CSCI 446


Artificial Intelligence

3 Cr. (Hrs.:3 Lec.)

An introduction to the basic concepts of Artificial Intelligence. Topics to be covered include the history of AI, the problems treated in AI, solution techniques, state spaces, search algorithms and heuristics, expert systems, natural language processing, and robotics. Prerequisite: CSCI 332 (1st)

Course generally offered fall (1st) semester.

Expectations:

E1. Students should have a thorough understanding of space and time complexity of data structures and algorithms. (CSCI 332)

E2. Students should have a thorough understanding of recursion and recursive problem solving techniques. (CSCI 232)

E3. Students should have a thorough understanding of list structures and the algorithms associated with them. (CSCI 232)

E4. Students should have a thorough understanding of graphs, trees, and the algorithms associated with them. (CSCI 332)

E5. Students should have a working knowledge of logic and logical methods, including propositional and predicate calculus. (CSCI 246)

Course Outcomes:

R1. Students know the historical background of the field of Artificial Intelligence. (CAC-h)

R2. Students are aware of the relevant ethical considerations in the field of Artificial Intelligence. (CAC-e, g)

R3. Students understand and define the concept of a problem space for a problem. (CAC-a, j)

R4. Students can describe and implement brute-force searching techniques, such as breadth-first, depth-first, and iterative deepening. (CAC-a, b, c, j)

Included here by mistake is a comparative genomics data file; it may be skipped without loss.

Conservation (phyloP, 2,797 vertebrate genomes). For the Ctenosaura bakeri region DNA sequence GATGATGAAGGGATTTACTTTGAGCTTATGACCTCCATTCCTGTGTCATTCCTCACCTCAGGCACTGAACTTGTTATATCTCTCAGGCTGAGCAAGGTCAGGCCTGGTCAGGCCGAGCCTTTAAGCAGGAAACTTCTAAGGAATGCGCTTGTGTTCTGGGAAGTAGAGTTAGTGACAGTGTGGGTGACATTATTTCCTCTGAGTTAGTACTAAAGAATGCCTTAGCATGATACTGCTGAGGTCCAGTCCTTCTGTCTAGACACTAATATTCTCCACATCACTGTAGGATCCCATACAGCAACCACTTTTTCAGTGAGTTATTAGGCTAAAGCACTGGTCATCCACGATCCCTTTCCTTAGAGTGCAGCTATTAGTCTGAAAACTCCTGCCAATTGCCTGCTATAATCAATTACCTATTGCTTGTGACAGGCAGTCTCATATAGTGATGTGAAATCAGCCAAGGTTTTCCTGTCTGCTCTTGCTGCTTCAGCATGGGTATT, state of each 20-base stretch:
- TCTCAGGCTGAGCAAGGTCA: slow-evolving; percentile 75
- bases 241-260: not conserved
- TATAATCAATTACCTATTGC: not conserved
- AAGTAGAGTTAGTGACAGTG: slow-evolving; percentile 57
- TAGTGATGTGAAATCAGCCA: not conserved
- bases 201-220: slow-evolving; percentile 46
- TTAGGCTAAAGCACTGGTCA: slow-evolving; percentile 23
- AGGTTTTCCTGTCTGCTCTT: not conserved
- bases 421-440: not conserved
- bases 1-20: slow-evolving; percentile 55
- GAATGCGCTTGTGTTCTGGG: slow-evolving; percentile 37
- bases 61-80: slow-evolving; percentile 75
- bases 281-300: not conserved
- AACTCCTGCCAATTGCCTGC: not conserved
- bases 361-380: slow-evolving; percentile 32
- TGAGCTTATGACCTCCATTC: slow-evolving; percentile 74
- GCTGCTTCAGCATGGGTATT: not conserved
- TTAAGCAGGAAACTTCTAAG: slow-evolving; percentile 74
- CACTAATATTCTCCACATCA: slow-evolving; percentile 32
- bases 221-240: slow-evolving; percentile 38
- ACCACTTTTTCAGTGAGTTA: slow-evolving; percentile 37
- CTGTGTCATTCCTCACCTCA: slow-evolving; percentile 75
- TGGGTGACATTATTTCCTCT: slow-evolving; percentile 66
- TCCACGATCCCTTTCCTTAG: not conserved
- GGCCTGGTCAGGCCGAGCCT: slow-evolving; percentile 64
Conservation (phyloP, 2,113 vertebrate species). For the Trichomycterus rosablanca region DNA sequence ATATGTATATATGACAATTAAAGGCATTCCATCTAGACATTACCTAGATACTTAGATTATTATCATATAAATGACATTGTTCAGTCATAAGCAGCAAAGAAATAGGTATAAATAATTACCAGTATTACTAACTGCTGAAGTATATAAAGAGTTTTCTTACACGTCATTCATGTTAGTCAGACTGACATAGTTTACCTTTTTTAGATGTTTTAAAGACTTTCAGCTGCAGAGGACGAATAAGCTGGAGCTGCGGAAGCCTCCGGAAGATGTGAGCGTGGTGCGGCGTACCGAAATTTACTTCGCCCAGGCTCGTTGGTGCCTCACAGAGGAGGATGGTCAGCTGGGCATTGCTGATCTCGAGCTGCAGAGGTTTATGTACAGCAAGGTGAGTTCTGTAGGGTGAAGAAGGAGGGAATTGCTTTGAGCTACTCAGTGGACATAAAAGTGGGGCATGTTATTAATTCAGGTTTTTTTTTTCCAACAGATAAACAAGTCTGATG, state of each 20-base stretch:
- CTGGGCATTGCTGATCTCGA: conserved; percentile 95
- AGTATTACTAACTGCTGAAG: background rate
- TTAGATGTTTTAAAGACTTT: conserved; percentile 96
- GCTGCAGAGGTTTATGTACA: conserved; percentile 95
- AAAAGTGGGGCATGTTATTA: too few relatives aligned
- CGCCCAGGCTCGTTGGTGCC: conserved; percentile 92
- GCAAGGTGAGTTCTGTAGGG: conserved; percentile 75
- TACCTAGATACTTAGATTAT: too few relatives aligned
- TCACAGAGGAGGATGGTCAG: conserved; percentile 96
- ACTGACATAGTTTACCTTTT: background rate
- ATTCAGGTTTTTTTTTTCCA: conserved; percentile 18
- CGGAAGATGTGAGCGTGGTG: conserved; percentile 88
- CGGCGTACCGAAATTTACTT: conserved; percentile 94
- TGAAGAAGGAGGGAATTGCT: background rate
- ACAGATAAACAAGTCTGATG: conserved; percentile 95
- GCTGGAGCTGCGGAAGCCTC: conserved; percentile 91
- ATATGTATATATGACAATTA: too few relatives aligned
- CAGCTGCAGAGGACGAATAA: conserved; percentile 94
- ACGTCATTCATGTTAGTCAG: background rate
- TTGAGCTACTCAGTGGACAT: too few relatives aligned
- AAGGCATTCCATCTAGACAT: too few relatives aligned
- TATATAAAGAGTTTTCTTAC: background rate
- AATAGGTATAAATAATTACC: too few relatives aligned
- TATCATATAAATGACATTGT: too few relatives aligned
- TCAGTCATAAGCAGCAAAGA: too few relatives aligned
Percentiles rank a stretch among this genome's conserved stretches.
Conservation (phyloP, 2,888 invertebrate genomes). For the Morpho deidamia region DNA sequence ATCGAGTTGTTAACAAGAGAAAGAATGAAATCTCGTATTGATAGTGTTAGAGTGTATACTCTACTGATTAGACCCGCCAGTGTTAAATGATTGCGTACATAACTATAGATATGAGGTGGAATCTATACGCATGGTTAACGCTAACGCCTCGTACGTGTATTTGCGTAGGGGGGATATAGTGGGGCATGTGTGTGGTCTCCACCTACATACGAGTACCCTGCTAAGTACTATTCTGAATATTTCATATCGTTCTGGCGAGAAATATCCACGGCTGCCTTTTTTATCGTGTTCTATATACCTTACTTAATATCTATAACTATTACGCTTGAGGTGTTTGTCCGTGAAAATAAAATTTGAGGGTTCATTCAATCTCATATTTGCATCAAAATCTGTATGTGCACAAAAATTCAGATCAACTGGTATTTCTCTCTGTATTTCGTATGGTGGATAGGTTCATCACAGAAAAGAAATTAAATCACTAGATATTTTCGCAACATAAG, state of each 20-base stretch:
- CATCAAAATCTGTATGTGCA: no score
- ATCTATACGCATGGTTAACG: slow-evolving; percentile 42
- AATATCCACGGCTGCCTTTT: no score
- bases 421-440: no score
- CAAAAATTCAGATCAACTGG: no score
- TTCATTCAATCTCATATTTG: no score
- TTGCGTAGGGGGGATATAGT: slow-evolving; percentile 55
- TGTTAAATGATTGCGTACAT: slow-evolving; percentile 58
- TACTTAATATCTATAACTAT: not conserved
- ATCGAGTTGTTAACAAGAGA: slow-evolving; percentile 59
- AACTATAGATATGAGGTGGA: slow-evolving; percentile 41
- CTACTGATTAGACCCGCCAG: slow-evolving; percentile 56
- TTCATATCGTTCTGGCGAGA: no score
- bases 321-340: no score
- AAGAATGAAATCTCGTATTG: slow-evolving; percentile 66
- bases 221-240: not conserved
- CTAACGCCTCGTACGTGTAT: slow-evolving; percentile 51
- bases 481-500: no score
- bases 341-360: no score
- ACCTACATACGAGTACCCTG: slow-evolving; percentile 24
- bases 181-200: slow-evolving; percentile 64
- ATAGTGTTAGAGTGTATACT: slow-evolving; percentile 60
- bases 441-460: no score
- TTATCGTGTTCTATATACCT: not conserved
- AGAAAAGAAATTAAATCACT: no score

R5. Students can describe and implement best-first searching techniques such as best-first, Dijkstra's algorithm, and A*. (CAC-a, b, c, j)

R6. Students can describe and implement gaming search techniques such as minimax and alpha-beta pruning. (CAC-a, b, c, j)

R7. Students can describe and implement constraint satisfaction techniques such as backtracking and local search methods. (CAC-a,b, c, j)

R8. Students understand the use of logic (propositional and predicate calculus) as means of representing knowledge in a computer system. (CAC-a, b, c, j)

R9. Students can perform theorem proving using resolution in a logical knowledge-based system. (CAC-a, b, c, j)

R10. Students understand the concept of probabilistic reasoning and can determine when to use this concept. (CAC-a, b, c, j)

R11. Students are able to apply Bayes theorem to determine conditional probabilities. (CAC-a, b, c, j)

R12. Students have researched topics in Artificial Intelligence not covered in the lectures. (CAC-h)